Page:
Most Read HopeForFilm Posts Of 2010

I wasn't sure what to call this post. "Top Posts"? "Most Popular"? They are not necessarily the most engaging, as they don't always correspond with the "most commented" -- if that qualifies for engaging that is... But I thought it would make some sense to see what was the most viewed.  I thought I would learn from it.

One of the things that I am proud of regarding this blog is the fact that it has become a community forum.  I learn from the comments people post.  I have made new friends from such comments (and identified a few I hope to avoid!).  It's been really great how much people contribute, and I love that almost half the most popular posts are from folks other than myself.

So, what were HopeForFilm/TrulyFreeFilm's most read post of the past year?  Surprisingly, they are all quite recent.

38 More Ways The Film Industry Is Failing Today - With over 10,000 views this clearly hit a nerve.  Everyone likes lists, but I like to think  so many folks went to this for a dose of preventive medicine.  We are going to conquer this right?

Ten Things To Do Before You Submit A Script - Getting your script read by the right people will always be a challenge.  As will making the best film you are capable of.  We all need advice, and I probably can come up with a few more posts like this.  You certainly want it.  I have listened.  I hope the advice was helpful!

The Hard Truth: Filmnaking Is Not A Job - I aim to be 100% truthful about what I do.  I want to demystify what producers do.  I think the readers of this blog and the community around it that you have built wants us all to say like it is.  I must confess that occasionally I let the struggle of getting movies made and seen, get me down.  Fortunately I get great support from my wife and friends, yet nonetheless sometimes I produce posts like this one!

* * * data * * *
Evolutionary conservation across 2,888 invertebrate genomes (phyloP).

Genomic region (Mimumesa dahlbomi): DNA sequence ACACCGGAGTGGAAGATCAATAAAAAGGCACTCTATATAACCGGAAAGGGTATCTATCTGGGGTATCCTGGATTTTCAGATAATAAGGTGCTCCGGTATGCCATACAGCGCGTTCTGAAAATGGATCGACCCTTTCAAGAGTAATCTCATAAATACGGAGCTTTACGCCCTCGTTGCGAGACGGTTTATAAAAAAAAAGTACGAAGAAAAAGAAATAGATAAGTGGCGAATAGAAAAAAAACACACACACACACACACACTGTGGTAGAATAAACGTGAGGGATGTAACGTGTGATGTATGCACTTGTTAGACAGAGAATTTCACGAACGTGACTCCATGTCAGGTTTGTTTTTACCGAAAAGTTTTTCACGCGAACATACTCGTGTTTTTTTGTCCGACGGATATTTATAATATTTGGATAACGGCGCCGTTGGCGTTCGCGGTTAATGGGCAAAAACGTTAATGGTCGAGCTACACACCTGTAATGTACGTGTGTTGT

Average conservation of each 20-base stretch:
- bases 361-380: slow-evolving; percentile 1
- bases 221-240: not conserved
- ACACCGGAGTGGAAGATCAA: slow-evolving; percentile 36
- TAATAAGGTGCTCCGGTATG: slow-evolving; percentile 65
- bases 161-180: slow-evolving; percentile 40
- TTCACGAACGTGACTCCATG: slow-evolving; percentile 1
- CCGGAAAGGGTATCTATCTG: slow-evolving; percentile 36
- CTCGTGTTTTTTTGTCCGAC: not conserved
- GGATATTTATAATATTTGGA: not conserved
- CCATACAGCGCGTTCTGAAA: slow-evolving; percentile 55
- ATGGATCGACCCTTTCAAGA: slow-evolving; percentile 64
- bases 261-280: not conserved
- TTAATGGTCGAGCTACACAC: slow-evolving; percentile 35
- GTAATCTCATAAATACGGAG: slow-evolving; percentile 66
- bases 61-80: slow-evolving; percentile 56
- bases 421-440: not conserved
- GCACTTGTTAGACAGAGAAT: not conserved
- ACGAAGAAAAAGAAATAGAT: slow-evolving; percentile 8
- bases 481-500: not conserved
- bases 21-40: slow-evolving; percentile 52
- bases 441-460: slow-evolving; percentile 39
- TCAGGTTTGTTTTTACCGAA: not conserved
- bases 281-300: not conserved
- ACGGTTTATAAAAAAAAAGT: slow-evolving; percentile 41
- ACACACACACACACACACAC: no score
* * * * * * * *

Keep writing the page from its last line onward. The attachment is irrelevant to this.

The Good Machine No Budget Commandments- Oldies can be Goodies.  I always got a lot of demands for this list that I drew up for a NYU Grad screenwriting class.  It's nice to see people still use it!

Brave Thinkers Of Indie Film, 2010 Edition - clearly this is going to have to be an annual tradition now.   It looks like the community needed something that pointed more to ideas than just to the work at hand.

Miao Wang On The Secret Of Her Kickstarter Success-  This was the year that crowdfunding really came of age, and everyone wants to know how to do it well.  We will only learn the answers by all of us sharing, and people responded well to the lessons Miao learned.

Filmmakers vs. Aggregators: Distribber Speaks Of A Win,Win! - Adam Chapnick contributed this post on the dawn of Distribber being acquired by IndieGoGo, and outlined the problems facing all filmmakers in placing their work online.

Jon Reiss on Proper Prior Planning Prevent Perplexing Problems - The most commented post ever!  It's surprising that it remains a question how much filmmakers should focus on the distribution and marketing of their films, but it something that people love to talk about it, and Jon is one of the best at it out there.

Thoughts On The New Festival Model -  Film festivals are evolving, and when Tribeca announced their VOD initiative, people took notice.  I wasn't alone in my commenting for sure.  And there is still a lot more to say on the subject. I expect more big moves in 2011.  As a post format, I enjoy this kind of "thinking out loud" pieces, and wonder if this is a vote for more of them...